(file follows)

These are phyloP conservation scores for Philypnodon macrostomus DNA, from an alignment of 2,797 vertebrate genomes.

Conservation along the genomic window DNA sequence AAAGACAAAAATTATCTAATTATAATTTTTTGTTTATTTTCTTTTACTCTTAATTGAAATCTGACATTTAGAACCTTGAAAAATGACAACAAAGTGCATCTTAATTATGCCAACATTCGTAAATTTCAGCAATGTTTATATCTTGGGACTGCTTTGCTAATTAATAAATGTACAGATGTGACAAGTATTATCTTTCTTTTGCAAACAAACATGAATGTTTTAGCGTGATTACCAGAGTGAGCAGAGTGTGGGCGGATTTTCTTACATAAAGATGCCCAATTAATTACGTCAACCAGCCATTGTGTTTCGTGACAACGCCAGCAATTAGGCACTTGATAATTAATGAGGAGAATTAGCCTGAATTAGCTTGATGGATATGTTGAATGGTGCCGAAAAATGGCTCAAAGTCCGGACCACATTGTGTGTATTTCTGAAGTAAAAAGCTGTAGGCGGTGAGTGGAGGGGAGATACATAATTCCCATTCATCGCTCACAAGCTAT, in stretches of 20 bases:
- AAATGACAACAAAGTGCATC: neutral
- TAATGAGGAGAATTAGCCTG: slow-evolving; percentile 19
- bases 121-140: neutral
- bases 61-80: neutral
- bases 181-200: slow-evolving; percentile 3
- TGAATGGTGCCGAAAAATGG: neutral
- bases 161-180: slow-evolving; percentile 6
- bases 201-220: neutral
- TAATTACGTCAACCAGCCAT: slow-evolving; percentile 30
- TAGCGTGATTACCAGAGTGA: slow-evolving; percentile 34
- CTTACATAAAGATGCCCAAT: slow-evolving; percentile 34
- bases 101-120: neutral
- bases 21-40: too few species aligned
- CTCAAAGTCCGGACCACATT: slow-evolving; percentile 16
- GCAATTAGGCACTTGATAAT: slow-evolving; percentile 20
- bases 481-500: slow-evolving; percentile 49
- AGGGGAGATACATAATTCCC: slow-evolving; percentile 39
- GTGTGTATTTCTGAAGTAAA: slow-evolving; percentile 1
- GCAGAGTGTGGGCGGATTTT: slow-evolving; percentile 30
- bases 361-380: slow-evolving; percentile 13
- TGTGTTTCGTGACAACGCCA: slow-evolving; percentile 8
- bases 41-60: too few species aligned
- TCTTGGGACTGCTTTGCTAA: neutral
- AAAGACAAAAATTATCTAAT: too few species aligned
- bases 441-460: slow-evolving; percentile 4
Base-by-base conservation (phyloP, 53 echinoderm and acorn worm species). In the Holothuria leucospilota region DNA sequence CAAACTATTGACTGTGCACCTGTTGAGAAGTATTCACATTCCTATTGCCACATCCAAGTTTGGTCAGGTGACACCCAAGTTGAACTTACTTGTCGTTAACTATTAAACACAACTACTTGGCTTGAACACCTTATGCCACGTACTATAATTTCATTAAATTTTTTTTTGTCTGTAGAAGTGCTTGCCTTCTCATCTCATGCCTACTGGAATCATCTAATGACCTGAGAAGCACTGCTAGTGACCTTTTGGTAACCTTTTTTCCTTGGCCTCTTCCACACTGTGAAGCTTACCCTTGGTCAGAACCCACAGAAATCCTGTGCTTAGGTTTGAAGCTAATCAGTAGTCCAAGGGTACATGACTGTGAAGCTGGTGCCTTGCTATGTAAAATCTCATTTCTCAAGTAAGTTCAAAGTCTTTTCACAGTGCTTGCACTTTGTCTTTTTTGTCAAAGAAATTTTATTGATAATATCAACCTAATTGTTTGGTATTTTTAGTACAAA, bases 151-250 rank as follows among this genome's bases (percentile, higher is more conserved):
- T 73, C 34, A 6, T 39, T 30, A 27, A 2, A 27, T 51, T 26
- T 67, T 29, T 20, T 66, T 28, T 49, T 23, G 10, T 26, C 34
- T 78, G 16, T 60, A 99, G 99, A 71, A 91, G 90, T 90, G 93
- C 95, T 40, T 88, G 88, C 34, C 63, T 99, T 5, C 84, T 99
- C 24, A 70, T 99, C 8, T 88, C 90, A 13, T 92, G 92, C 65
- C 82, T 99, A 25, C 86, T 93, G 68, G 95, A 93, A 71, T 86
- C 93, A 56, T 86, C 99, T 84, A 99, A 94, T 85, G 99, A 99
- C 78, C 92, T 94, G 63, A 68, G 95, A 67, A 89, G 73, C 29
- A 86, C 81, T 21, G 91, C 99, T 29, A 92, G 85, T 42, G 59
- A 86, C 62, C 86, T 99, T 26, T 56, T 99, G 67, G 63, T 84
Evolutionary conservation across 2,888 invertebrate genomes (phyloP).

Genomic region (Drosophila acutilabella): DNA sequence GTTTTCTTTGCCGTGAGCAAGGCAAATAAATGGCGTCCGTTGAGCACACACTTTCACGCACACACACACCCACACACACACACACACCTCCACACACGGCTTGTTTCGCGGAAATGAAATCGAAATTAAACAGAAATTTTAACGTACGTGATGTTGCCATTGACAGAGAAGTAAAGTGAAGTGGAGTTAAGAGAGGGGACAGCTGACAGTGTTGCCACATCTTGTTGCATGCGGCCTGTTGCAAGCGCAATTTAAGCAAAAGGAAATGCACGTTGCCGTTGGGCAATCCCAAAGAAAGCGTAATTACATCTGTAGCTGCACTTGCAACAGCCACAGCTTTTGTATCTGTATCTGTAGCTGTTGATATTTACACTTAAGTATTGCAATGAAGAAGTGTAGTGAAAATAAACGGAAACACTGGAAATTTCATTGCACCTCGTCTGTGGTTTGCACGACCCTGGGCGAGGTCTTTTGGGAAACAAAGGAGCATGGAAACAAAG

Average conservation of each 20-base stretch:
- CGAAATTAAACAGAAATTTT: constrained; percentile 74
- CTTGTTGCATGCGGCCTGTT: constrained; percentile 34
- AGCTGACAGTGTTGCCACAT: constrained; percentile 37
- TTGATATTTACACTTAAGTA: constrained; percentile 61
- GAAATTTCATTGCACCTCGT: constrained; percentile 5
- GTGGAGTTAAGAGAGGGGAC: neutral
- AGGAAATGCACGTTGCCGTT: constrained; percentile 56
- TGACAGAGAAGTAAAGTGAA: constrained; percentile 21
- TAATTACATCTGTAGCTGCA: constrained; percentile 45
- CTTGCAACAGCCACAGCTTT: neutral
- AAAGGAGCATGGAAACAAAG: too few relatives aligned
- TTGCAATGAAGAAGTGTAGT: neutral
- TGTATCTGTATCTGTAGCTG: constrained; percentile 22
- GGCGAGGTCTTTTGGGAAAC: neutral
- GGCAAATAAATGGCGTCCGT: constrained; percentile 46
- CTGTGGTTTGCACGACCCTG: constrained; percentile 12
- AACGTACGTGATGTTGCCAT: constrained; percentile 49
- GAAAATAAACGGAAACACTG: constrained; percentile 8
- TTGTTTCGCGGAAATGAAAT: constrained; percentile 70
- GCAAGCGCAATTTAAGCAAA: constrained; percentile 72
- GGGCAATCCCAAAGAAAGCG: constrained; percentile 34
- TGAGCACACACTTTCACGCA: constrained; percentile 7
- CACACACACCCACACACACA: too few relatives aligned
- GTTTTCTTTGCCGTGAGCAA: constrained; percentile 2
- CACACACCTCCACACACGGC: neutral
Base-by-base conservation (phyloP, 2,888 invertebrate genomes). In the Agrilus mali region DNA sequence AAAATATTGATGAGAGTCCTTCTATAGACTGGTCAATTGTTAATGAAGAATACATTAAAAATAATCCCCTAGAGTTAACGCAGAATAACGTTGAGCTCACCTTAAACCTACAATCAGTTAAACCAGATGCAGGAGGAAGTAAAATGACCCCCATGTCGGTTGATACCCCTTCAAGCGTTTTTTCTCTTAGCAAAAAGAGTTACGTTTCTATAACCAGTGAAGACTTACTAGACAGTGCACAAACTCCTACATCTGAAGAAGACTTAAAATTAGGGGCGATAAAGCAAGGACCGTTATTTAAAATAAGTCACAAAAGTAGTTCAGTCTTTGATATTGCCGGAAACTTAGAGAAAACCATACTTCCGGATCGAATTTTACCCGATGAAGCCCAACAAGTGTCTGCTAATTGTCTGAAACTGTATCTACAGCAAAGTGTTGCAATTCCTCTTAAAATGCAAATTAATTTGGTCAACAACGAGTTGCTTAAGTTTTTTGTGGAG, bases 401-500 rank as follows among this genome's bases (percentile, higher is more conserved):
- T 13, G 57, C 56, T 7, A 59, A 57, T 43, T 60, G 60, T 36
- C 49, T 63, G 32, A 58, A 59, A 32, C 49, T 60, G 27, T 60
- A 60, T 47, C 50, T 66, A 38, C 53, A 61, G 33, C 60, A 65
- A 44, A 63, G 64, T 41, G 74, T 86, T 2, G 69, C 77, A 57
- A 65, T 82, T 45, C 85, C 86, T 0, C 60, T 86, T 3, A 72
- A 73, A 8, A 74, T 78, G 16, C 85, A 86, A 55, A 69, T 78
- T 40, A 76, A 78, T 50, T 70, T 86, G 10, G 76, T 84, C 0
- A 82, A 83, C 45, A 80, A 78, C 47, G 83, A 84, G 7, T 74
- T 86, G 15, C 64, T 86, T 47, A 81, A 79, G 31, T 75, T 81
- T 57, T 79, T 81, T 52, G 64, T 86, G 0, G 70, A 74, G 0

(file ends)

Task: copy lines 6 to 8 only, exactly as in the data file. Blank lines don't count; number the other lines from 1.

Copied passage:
- bases 61-80: neutral
- bases 181-200: slow-evolving; percentile 3
- TGAATGGTGCCGAAAAATGG: neutral